Well, the Canadian Broadcasting Corporation (CBC) is at itagain, promoting medical killing (a.k.a., assisted suicide). They reported that a legal challenge has been started by disabled British Columbia resident Julia Lamb (25), in concert with the pro-assisted suicide British Columbia Civil Liberties Association (BCCLA). The original story said the the challenged has been launched against Canada's new assisted suicide law because it is only for terminal conditions. Wrong!
Even Canada's tax funded national broadcaster must have known it was wrong and later revised the story. But on the morning of June 27th 2016, the original story appeared with the following text which I copied and pasted below:
"A B.C. woman with spinal muscular atrophy is joining the British Columbia Civil Liberties Association to challenge the federal government's new assisted dying legislation.
Julia Lamb, 25, of Chilliwack, B.C., launched the challenge with the BCCLA in Vancouver on Monday morning.
She said that if her condition worsens, she could find herself trapped in physical and mental suffering for years and even decades.
"If my suffering becomes intolerable, I would like to be able to make a final choice about how much suffering to endure," Lamb said.
The lawsuit challenges the new assisted dying law, which only allows medically assisted dying for Canadians with terminal illness. It does not permit assistance in dying for those who are suffering with no immediate end in sight. [EMPHASIS ADDED]
"This legislation is clearly unconstitutional. It deliberately excludes a class of Canadians – those who are suffering with no immediate end in sight. How can we turn away and ignore their pleas?" said Grace Pastine, litigation director for the BCCLA.
New legislation was ordered by court
The Liberal government's controversial assisted dying legislation was approved on June 17, after passing a vote in the Senate earlier that day.
It was spurred by a 2015 Supreme Court of Canada ruling that struck down the ban on physician-assisted dying on the grounds that it violated Canadians' Charter rights.
But the legislation was criticized in part because it was limited to those facing a "reasonably foreseeable" death.
Critics say that excludes people with a non-terminal illness, including Kay Carter, who launched the original court challenge with the BCCLA before her death.
"The new legislation will have the perverse effect of forcing seriously ill Canadians to resort to violent methods or the 'back alley,'" said Pastine. "People will find ways to end lives that have become unbearable, even if that means choosing a violent, risky death. No one should be forced to make that cruel choice."
The government said it was operating under a compressed timeframe to meet a June 6 deadline imposed by the Supreme Court of Canada and promised there will be further study and amendments could come down the road.
Spinal muscular atrophy is a progressive neurodegenerative diseasecharacterized by loss of motor neurons and progressive muscle wasting, often leading to early death.
The story was false. The law does not limit assisted suicide to the terminally ill.
Let's look at what Bill C14, actually say, not what CBC falsely presents. C14's criteria for assisted is that a person's must have a "grievous and irremediable medical condition". They have a grievous and irremediable condition if (a) they have a serious and incurable illnesses, disease or disability; (b) they are in an advanced state of irreversible decline in capacity; (c) that illness, disease or disability or that of decline causes them enduring physical or psychological suffering that is intolerant to them and cannot be relieved under conditions that they consider acceptable. (d) their natural death has become reasonably foreseeable, ..."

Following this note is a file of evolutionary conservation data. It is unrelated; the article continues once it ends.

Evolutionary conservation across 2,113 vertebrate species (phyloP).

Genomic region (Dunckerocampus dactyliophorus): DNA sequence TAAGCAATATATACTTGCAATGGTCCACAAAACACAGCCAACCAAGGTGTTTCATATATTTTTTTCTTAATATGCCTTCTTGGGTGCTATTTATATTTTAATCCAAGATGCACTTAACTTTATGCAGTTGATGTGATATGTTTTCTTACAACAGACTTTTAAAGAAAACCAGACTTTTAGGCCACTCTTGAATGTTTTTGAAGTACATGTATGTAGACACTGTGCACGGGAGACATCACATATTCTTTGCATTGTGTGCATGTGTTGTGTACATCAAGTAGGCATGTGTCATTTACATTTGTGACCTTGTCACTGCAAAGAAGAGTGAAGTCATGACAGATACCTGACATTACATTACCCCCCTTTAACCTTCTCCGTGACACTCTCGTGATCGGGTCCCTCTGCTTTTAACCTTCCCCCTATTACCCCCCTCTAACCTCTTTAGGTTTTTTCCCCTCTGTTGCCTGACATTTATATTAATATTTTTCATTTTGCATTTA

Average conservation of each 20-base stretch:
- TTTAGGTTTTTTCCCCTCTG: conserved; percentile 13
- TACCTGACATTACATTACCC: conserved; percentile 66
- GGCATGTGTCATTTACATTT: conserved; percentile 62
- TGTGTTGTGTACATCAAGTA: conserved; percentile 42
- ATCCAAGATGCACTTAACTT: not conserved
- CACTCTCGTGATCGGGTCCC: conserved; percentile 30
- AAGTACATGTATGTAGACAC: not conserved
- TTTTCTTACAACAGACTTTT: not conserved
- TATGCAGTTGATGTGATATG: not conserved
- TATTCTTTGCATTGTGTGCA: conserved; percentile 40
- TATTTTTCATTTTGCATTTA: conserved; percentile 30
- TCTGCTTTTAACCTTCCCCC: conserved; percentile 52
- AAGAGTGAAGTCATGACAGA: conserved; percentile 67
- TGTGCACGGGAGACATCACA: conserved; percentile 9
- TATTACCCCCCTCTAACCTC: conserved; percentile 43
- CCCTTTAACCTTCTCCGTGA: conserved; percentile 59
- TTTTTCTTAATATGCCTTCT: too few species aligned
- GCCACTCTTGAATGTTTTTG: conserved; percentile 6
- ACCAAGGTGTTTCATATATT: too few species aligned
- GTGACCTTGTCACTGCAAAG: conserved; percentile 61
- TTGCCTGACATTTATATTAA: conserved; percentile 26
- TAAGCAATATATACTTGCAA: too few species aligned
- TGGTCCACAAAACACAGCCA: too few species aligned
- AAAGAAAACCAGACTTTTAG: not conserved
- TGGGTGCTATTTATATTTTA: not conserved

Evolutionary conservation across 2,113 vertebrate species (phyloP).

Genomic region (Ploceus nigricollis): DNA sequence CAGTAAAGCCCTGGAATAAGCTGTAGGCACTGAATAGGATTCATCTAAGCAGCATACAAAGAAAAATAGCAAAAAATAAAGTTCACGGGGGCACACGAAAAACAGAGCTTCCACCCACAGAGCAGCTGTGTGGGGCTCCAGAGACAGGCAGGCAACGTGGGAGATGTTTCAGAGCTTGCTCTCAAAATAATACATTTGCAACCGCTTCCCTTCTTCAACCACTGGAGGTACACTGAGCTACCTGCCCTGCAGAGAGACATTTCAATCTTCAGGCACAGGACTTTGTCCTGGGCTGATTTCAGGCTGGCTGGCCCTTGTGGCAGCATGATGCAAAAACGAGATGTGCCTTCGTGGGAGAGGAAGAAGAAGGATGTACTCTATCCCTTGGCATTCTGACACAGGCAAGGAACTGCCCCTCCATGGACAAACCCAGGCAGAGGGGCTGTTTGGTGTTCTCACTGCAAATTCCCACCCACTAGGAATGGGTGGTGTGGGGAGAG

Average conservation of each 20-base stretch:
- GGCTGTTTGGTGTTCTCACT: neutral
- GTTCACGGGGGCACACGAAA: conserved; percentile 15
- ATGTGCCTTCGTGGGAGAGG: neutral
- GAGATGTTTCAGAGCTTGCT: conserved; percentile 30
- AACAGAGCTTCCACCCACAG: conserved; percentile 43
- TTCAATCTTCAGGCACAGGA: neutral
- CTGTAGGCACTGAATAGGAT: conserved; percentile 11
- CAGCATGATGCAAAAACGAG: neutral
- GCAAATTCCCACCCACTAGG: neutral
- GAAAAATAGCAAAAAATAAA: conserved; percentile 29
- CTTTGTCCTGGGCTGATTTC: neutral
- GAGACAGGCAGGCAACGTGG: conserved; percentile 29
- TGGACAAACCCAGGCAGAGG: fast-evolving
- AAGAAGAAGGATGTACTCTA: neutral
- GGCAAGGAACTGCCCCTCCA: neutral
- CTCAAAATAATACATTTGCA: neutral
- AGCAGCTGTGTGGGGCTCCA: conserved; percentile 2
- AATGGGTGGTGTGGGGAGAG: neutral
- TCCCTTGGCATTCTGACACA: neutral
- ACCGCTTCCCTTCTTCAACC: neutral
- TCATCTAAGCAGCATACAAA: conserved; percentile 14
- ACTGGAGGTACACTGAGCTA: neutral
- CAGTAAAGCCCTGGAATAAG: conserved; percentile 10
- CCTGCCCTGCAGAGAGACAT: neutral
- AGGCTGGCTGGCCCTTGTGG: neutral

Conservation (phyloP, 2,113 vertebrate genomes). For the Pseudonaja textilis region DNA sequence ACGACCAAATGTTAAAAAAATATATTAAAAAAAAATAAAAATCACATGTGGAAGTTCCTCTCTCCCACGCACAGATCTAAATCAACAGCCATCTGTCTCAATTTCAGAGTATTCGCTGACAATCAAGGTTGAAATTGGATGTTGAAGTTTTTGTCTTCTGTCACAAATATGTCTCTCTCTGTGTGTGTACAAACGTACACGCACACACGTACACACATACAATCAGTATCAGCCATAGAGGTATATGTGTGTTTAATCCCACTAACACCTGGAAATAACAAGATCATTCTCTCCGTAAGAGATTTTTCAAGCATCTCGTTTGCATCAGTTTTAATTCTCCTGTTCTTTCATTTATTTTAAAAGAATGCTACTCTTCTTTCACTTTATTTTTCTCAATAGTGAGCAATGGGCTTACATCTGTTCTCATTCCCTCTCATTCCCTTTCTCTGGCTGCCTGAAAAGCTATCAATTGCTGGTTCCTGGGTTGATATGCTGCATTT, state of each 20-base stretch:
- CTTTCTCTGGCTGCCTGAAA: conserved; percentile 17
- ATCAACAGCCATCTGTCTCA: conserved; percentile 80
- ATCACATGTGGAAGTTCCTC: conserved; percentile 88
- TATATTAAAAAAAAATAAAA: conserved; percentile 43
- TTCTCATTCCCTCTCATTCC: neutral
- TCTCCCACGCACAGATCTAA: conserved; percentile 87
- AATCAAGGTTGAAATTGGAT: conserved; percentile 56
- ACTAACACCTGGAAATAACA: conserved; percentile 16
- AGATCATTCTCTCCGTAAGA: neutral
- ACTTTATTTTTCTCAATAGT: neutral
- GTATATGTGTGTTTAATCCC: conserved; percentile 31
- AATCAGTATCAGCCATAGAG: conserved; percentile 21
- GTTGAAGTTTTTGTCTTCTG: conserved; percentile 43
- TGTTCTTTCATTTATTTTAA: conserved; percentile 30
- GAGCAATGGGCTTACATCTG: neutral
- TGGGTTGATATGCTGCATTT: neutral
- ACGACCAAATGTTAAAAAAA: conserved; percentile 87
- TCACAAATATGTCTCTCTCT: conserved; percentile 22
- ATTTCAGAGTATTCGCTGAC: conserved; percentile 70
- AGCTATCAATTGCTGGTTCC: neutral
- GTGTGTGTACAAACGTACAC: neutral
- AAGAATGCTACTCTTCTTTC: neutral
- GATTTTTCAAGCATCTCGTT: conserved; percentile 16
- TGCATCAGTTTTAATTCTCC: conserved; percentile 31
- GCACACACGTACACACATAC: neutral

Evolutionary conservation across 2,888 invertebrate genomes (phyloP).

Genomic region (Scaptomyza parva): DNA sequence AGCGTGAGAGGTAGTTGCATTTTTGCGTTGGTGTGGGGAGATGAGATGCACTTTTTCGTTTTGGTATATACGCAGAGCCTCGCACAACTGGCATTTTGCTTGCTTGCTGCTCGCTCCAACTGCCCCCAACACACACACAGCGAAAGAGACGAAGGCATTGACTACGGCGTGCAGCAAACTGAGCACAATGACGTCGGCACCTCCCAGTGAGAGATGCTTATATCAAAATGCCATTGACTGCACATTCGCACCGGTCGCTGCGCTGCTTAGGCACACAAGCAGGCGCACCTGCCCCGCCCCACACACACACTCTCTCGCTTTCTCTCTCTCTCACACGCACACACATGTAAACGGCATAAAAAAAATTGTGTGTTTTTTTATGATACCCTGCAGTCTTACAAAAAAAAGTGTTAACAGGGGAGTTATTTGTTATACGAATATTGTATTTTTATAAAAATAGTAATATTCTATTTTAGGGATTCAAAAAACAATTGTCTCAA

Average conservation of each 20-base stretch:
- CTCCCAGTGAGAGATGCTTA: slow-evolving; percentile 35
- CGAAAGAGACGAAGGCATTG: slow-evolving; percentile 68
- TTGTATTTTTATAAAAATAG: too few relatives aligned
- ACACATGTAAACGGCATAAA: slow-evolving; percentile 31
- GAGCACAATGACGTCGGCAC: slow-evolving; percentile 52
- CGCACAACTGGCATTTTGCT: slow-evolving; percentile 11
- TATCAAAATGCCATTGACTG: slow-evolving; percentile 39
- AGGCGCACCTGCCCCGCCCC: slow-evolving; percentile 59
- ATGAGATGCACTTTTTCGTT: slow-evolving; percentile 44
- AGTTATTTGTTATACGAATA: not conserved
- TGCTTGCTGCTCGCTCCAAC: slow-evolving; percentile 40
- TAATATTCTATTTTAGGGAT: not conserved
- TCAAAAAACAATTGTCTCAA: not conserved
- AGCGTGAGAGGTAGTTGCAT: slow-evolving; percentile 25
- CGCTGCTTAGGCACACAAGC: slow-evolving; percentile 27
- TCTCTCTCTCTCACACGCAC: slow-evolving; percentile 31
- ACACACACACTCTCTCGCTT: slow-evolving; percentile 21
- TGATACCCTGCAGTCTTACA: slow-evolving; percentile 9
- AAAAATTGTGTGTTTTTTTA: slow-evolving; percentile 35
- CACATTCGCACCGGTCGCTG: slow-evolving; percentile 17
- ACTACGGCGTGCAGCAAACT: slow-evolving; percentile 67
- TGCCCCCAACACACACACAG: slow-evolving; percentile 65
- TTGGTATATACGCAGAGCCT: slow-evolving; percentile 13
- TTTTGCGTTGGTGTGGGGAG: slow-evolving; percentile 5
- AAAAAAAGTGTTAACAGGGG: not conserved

Do you see the word "terminal"? No. What does reasonably foreseeable actually mean anyway? Everyone's death can be reasonably foreseen! Most people will only live for 79.6 years. That's reasonably foreseen. The term is so vague as to be meaningless. Reasonably foreseeable is a judgement call.
The legislation has lots of autonomy but it does not state assisted suicide is limited to terminal conditions as the CBC article falsely reported. (Psst! The CBC knows that.) They later revised the story. (See below.)
Merchants of death strategy
Merchants of death strategy
Let me speculate about what is actually happening with the case out of Chilliwack. Pro-assisted suicide groups like the BC Civil Liberty Association want to mount a series of legal challenges that will ultimately strike down or weaken the assisted suicide legislation. Their goal is to bring a case, yet to be determined, to the Supreme Court to hopefully strike down C14. (And with the current crop of Justices they may well do that.) Part of the strategy will be to try and ensure the environment around restrictions on assisted suicide will be so toxic -- courtesy of the merchants of death like the BC Civil Liberties folks and the death with dignity crowd stirring the pot -- that no Parliament will want to touch the issue. There will be no law. That's the goal of assisted suicide proponents. They are using the abortion template for a replay of the Canadian Supreme Court abortion decision in 1988. History really does repeat itself.
As I said earlier, while I was writing this blog entry this morning, the CBC revised the story. Now the story has the title "Assisted dying legislation faces new legal challenge: B.C. Civil Liberties Association to contest new law limiting right to to those nearing death." Link to the updated article can be seen here: http://www.cbc.ca/news/canada/british-columbia/bccla-assisted-dying-legislation-1.3654220
See how the story changed? Perhaps even the CBC saw how false their original rendition was and decided to revise. A bias too blatant?